Now simply designate materials for different layers and/or rooms, and the game color codes the image appropriately. You now have a building template.

I admit I'm not up to speed on the Sims. The original is the only one I know much about, and that was pretty limited.

The thing is, these kind of tools do exist. As I said already.
Minecraft has an external editor with extensive tools for geometric shapes, boolean operations, copy/paste, terrain smoothing, forest placement, etc.

It just isn't part of the standard game, or embedded into the game modes that way.

Space engineers has voxel manipulation tools (though they're for making asteroids mostly), and you can paint things after the fact.
As well as copy/paste of large blocks of shapes. (I've seen someone do it).
Much of that kind of stuff is only enabled in creative mode, but it does exist.

Still, I guess it's a choice made.
Going back further, I always felt the way Transport tycoon handled building was kinda frustrating. I'd rather design a network, correct any mistakes, then build it after.

For some reason, no game I know of has ever taken that path though.
The sims doesn't do it. (Whatever you might say about the building tools, anything you build is immediate)

I suppose it would be possible to wonder why not.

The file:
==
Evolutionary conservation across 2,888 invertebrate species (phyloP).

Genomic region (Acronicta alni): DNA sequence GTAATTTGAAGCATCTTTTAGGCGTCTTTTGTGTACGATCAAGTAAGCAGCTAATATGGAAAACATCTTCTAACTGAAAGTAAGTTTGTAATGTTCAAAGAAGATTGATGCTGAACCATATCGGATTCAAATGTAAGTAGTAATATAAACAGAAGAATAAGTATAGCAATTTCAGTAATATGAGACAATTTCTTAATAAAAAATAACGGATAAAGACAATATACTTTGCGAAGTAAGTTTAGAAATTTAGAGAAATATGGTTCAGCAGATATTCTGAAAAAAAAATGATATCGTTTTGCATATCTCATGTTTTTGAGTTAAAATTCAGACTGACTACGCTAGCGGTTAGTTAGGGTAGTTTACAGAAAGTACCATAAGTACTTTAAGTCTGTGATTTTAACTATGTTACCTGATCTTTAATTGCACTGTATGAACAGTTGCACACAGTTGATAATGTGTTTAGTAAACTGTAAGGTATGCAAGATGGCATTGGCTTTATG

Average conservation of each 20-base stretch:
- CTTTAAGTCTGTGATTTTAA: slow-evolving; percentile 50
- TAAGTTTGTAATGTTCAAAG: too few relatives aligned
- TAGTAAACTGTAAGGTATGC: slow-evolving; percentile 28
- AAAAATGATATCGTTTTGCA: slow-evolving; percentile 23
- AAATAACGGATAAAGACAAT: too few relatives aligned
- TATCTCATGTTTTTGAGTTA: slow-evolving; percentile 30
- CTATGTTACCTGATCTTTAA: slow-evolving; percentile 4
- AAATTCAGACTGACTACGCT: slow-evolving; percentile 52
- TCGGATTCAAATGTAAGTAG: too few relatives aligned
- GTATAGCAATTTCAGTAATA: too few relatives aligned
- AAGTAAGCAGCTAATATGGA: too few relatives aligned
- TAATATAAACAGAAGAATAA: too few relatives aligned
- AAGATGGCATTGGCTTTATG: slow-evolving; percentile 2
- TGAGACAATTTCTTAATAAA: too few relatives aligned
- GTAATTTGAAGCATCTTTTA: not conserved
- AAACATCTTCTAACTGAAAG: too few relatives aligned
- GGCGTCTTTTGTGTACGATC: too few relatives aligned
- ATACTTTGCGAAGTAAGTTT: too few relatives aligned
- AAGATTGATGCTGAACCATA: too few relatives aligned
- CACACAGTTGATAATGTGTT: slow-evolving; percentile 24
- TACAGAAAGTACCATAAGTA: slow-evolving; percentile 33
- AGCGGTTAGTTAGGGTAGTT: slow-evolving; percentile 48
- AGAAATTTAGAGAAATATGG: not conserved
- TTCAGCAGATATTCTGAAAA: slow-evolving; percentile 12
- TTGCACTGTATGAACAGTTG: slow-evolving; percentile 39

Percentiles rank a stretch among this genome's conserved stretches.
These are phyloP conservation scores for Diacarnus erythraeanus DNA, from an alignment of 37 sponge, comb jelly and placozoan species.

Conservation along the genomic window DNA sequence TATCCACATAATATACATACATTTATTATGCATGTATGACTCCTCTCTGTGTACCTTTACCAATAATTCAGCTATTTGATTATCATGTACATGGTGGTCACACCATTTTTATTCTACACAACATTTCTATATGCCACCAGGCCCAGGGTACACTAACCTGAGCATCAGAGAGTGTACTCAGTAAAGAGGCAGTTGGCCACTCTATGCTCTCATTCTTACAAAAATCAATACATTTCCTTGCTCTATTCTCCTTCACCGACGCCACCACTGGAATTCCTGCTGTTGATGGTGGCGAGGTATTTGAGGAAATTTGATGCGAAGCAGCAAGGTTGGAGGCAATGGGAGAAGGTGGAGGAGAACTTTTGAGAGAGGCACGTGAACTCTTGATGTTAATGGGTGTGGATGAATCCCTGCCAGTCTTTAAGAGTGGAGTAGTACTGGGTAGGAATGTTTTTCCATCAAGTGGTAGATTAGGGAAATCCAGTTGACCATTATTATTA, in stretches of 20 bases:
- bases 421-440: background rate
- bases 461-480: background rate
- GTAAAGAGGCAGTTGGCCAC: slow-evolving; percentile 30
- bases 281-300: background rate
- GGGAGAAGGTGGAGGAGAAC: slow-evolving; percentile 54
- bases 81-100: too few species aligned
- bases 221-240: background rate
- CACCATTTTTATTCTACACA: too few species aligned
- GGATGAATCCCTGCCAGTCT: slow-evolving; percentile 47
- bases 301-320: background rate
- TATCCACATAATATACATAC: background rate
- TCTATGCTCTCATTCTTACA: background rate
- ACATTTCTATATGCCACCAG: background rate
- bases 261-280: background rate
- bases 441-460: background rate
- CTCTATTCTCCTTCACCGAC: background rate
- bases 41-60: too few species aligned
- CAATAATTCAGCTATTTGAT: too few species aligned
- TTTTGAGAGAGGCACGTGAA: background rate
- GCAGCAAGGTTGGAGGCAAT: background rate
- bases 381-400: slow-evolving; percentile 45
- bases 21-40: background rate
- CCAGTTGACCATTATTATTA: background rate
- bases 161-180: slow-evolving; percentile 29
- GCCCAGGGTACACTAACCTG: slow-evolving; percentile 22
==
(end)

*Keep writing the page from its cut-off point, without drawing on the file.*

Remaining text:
It's clear that even taking the fundamental concept of a block-based world (eg. Minecraft), there are other kinds of tools you could introduce.

The 3rd party world editing tools that exist for Minecraft make that blatantly obvious, given what kind of tools they allow.

If you watch sjin build a mountain here, you'll note the kind of tools I'm referring to.
Not only is he placing a bunch of large spheres of blocks, but he then uses a smoothing tool on them.

This is all standard extrapolation of 2d drawing tools into 3d space...

So I guess the question becomes... Why are tools like this not a standard part of any such game?
And for that, I have no real answer. XD

Well it certainly looks better than Minecraft.
Is it a clone though? It seems like the game is about rebuilding, going by the trailer.

Scars Unseen:

CrystalShadow:

Scars Unseen:
I've found that I'm not hugely fond of the "build it brick by brick" style of games. The combat would have to be pretty engaging for me to give it a second glance. Frankly, I'd rather have games that let me design a blueprint for a structure that I then hire workers to build for me.

You'd still have to design the structure though.

Space Engineers is interesting in that regard. You can copy something, then use a projector to show the template.
As long as you have the parts, you can build a copy of it without having to manually specify each block all over again.

But as several people have demonstrated, it's also possible to build an entirely automated construction system that does it for you.

Still, the fundamental problem does remain, you have to design the thing first. Which... Works by placing individual blocks. XD

Not necessarily. There's no reason why that needs to be the case. Hell, I can name one game off the top of my head where it isn't. The Sims. The simplest way wouldn't be brick by brick, but rather by placing shapes and then designating materials, placeables, and the like. Maybe a simplified CAD-like system. If you want to get real fancy on the development end, allow for procedurally generated buildings based on player-designed templates. Once the blueprint is complete, a materials quote is issued, and you contract workers to gather and build.